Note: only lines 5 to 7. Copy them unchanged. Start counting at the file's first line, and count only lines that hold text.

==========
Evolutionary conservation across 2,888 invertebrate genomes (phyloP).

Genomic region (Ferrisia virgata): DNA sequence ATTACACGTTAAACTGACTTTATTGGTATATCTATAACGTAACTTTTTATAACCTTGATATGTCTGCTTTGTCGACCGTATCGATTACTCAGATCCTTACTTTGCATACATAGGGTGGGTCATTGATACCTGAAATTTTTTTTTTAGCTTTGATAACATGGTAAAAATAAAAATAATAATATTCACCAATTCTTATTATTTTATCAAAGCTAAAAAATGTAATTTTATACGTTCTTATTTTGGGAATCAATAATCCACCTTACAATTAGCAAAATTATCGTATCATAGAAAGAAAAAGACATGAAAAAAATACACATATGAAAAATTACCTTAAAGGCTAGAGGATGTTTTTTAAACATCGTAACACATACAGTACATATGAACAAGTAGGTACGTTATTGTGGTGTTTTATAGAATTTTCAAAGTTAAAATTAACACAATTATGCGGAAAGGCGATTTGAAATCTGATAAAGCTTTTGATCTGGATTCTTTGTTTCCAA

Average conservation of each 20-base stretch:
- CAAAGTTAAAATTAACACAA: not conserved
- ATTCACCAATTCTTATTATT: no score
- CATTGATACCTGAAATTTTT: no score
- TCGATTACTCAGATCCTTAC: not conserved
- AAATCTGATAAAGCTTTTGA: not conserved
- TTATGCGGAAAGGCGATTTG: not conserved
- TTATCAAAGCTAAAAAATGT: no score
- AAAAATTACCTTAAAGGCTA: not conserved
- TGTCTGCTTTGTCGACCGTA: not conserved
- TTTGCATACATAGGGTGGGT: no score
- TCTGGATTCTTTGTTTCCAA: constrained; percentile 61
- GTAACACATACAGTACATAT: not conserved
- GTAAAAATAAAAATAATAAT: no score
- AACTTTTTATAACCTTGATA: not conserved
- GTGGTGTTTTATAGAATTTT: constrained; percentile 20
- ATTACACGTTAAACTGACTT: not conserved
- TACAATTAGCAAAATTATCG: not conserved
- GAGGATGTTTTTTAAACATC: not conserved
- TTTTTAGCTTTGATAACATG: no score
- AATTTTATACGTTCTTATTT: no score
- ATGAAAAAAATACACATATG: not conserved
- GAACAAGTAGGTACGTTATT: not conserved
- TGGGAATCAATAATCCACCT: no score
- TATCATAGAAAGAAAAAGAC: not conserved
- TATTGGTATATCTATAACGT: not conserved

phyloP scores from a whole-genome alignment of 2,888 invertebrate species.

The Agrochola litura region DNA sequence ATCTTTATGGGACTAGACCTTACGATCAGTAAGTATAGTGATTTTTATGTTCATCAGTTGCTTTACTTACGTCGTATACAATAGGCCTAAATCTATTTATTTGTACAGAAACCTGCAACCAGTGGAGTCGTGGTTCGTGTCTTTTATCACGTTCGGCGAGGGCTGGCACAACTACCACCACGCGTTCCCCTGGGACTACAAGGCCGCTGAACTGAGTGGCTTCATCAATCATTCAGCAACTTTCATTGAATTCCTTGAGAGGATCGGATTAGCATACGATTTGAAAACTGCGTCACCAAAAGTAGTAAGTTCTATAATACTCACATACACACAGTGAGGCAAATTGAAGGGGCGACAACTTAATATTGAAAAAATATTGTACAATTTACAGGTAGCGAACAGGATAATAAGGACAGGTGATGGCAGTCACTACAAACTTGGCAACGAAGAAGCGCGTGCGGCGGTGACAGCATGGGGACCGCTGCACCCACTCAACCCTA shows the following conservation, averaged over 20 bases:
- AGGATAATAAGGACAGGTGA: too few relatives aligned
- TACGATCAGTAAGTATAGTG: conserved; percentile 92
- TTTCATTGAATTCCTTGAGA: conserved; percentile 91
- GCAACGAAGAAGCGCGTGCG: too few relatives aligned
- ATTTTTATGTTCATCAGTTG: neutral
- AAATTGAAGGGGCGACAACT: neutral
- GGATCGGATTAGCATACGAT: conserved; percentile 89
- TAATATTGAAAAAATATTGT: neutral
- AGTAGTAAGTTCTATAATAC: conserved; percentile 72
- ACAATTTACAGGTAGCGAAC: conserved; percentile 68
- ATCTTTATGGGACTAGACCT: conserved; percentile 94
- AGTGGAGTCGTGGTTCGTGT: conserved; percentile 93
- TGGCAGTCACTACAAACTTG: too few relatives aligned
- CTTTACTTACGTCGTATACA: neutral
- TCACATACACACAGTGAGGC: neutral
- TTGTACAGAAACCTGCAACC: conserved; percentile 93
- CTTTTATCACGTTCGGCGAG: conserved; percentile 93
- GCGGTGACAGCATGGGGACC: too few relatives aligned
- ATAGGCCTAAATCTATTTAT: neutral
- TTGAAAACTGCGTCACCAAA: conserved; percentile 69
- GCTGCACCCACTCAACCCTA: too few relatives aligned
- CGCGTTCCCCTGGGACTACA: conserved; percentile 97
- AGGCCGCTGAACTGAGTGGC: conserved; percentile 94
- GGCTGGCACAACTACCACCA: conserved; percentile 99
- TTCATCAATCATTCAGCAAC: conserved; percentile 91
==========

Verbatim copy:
- ATTCACCAATTCTTATTATT: no score
- CATTGATACCTGAAATTTTT: no score
- TCGATTACTCAGATCCTTAC: not conserved